Because of trace metal’s critical role in the immune system, challenged pigs may have more need for essential trace metals when their immune system experiences a challenge. Questions regarding how the source and dietary level of Cu, Zn, and Mn influence immune response and growth response during a challenge are inspiring research.
A study was designed to determine the effects of source and level of Zn, Cu and Mn on piglets’ growth performance and immune response during a chronic lipopolysaccharide (LPS; Escherichia coli O111:B4) challenge. The trial, conducted at Oklahoma State University, USA, was based on previous study findings. These indicated that feeding hydroxychloride trace minerals (Zn, Cu and Mn) could reduce the production of pro-inflammatory cytokines after an acute immune challenge compared to pigs fed sulphate trace minerals. Lipopolysaccharide is a component of the outer membrane of E. coli, which acts as an immune system trigger. The LPS injections stimulate macrophages to generate pro-inflammatory cytokines including TNF-α. A single injection generates a response that peaks in about three hours. However, a series of injections and the continued presence of LPS in an animal’s system may more accurately imitate a prolonged clinical endo-toxaemia challenge.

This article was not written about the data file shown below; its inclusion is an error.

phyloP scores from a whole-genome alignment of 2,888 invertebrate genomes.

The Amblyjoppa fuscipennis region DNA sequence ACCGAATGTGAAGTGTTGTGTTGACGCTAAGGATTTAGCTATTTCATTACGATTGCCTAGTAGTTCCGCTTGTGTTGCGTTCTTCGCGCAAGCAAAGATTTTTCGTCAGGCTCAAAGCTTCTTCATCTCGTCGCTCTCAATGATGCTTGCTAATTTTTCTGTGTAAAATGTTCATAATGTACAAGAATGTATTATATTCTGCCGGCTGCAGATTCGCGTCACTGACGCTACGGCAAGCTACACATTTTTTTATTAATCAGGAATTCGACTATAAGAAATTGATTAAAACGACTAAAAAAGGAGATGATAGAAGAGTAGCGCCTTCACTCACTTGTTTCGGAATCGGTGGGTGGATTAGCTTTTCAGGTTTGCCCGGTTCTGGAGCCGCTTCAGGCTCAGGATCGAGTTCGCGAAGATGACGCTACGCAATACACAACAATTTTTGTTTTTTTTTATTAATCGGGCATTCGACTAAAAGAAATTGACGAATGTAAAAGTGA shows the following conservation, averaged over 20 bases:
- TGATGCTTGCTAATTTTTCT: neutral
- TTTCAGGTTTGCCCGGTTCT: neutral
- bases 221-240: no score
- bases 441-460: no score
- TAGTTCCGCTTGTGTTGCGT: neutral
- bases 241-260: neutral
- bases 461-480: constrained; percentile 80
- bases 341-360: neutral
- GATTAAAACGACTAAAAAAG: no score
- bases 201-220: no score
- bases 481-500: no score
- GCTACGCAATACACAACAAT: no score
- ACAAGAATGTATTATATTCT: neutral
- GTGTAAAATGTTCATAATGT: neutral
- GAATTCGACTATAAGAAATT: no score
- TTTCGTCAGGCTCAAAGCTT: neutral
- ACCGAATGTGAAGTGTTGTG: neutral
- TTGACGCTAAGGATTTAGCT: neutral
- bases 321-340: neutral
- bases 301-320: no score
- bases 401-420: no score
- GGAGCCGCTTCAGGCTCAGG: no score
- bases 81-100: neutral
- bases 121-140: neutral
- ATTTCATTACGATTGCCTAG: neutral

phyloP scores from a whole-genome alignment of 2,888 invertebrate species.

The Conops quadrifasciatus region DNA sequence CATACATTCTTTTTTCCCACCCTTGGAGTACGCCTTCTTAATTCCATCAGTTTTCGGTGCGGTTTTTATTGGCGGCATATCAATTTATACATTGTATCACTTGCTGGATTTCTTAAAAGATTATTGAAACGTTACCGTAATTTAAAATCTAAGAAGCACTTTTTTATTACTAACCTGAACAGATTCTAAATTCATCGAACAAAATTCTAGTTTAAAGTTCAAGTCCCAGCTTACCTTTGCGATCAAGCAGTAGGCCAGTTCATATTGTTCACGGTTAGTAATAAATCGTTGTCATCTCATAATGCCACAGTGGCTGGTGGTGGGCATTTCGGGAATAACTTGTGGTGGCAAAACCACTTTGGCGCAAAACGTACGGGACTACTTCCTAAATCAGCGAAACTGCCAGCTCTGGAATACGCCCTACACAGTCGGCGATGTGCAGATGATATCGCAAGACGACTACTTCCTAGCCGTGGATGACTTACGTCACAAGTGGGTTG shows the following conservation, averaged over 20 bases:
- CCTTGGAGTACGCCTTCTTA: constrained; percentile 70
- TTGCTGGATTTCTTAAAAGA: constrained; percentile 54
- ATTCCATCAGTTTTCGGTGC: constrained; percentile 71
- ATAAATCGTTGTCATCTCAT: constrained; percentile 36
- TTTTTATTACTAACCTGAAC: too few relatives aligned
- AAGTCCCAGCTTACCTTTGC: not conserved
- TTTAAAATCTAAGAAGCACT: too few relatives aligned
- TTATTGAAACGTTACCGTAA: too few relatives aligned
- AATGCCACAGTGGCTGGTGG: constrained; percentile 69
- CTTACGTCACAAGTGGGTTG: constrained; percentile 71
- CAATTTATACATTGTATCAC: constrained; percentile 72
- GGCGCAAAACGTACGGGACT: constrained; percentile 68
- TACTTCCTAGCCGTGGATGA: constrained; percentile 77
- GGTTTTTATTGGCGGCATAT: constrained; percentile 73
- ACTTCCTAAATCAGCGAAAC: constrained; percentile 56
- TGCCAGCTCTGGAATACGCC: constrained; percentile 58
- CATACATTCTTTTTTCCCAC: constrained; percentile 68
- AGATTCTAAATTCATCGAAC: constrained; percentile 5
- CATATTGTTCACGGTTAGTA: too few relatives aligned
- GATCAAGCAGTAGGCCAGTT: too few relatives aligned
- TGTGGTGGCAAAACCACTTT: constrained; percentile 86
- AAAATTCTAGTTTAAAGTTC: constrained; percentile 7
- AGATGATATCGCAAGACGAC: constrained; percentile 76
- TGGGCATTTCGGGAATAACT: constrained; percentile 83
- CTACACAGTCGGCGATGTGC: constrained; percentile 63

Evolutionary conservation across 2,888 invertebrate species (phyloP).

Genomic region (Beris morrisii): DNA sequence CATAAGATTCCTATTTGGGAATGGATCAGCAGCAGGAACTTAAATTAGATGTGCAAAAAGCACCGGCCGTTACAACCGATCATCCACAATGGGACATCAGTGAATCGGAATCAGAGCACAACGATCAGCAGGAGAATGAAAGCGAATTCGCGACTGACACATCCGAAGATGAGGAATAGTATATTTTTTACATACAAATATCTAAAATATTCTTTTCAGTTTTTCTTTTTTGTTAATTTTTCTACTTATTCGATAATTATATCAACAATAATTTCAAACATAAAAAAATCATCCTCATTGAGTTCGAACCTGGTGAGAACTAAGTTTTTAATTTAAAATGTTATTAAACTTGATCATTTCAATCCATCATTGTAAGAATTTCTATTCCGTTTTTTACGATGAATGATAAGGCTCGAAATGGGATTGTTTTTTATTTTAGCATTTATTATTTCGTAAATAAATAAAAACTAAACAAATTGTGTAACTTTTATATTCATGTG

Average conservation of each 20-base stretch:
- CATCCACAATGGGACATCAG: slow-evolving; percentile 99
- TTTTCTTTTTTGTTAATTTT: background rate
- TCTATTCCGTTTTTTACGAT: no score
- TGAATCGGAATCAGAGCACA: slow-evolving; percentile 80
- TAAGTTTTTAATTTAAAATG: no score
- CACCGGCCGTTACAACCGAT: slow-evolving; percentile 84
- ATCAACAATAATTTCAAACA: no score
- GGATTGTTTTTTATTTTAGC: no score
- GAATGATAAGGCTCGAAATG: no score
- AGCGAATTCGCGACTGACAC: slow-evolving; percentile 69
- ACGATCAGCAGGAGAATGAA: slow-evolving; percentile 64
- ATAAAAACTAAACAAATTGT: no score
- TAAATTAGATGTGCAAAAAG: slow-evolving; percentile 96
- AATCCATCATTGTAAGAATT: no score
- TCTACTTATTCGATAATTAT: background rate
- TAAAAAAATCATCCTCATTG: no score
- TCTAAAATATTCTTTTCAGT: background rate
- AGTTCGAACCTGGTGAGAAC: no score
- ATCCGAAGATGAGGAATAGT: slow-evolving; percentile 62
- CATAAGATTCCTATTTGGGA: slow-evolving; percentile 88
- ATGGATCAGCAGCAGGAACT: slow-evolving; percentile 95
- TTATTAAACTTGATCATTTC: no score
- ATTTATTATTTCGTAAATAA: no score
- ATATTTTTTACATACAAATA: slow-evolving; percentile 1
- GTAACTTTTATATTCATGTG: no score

The study used 495 piglets, nine replicates per treatment and lasted 42 days. During the first week of the trial, all piglets received the same diet (low sulphate based diet). Then piglets were switched to one of five different diets. Control piglets were unchallenged and fed 5, 16 and 50 mg/kg of Cu, Mn and Zn, respectively. The four treatments receiving a LPS challenge consisted of two mineral sources (sulphate or hydroxychloride trace minerals) and two mineral levels (5, 16 and 50; or 10, 32 and 100 ppm of Cu, Mn, and Zn, respectively).
Piglets received LPS injections on days 29, 31, 33 and 35. Blood samples, rectal temperatures (RT) and body weight (BW) were collected before injections started and three hours after the final LPS injection. Body weight was also measured weekly. Then, average daily gain (ADG), average feed intake (ADFI) and feed efficiency (G:F) were calculated. Blood was analysed for levels of TNF-α.